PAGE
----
Illuminating—and liberating—advice for small-business owners.


Live Free or DIY


An entrepreneur and efficiency expert discusses the importance of team-building, testing, time management, and more in this debut business startup guide.

For Crawford, a big trap that entrepreneurs fall into is doing everything themselves, bogging them down in tasks that could more effectively and efficiently be done by others. In this guide, he urges a focus on assembling a “small-business C-suite” of “five experts even the smallest of businesses can’t live without”—chief operating officer, chief legal officer, chief financial officer, chief human resources officer, and chief marketing officer—to free CEOs for the “laser focus” required to successfully launch and grow the products or services that they’re passionate about. He showcases the return on investment of this strategy by drawing on his own experiences launching shipping and legal businesses as well as other examples, including a detailed “Sue’s Bagels” startup scenario. He discusses how the use of technology (to automate and outsource business tasks, among other chores) gives small-business owners a level playing field and even an edge on their bigger competitors. He then segues into planning, recommending using the one-sheet Business Canvas Model, “as developed by theorist and author Alexander Osterwalder, with the help of 470 cocreators,” to determine value proposition, customer segments, and more. He emphasizes testing assumptions, with Sue’s Bagels, for example, transforming itself into an office-delivery service following the discovery that customers most valued convenience. Crawford covers issues requiring formal business documents (capital funding, incorporation, etc.) and concludes with his vision of time management, a lively Lego-type approach of prioritizing and grouping the “pieces” of one’s day. The author, an engaging and persuasive efficiency evangelist, offers excellent time- and money-saving tips to budding entrepreneurs. While he now has his own efficiency consulting business, and refers to it several times in this narrative, he is not overly self-promotional. Instead, he convincingly details the hidden costs, including work and life imbalances, that come from failing to leverage experts at the outset. While he touches on some topics (such as funding) too briefly at times, he always writes clearly and provides many helpful recaps along the way. Overall, this is an extremely valuable startup primer.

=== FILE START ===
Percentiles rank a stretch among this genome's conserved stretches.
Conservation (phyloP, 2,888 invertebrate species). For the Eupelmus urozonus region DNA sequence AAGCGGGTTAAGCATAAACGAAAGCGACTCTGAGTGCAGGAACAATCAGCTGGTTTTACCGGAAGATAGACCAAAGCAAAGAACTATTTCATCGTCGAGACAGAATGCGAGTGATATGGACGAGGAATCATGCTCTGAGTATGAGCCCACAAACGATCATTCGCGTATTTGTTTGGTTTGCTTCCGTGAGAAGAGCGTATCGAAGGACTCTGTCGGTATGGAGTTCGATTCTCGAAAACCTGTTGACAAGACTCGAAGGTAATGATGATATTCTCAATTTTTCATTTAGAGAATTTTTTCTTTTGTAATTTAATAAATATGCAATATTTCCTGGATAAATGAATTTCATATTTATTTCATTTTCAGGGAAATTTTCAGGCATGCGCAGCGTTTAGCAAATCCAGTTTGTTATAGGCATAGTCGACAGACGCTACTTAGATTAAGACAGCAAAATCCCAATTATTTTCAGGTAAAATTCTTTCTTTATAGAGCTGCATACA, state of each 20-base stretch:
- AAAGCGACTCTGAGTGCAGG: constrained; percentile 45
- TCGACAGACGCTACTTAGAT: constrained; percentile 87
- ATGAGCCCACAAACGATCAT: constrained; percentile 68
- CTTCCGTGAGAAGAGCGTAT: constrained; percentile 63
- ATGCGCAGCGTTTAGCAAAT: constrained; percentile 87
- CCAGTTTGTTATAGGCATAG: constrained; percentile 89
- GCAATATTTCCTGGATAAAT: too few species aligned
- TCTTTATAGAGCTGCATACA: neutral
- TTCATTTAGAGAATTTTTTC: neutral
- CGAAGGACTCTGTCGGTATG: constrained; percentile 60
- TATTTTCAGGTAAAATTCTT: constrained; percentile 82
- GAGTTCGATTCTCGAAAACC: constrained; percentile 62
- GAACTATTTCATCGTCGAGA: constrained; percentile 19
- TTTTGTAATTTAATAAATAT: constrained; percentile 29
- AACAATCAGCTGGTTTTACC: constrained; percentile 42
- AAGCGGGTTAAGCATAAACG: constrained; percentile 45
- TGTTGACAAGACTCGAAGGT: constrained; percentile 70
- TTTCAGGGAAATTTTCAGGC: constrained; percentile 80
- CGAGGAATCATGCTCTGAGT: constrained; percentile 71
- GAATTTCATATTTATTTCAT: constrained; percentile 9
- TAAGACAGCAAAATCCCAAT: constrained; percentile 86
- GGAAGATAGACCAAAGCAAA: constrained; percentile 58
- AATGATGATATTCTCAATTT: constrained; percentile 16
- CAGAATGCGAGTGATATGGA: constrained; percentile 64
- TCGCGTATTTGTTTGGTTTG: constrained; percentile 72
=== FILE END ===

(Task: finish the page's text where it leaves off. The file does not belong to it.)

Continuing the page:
Illuminating—and liberating—advice for small-business owners.

Pub Date: Aug. 15, 2016

ISBN: 978-0-692-67123-8

Page Count: 280

Publisher: Redwood Digital Publishing

Review Posted Online: Aug. 1, 2016

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Striking research showing the immense complexity of ordinary thought and revealing the identities of the gatekeepers in our...


A psychologist and Nobel Prize winner summarizes and synthesizes the recent decades of research on intuition and systematic thinking.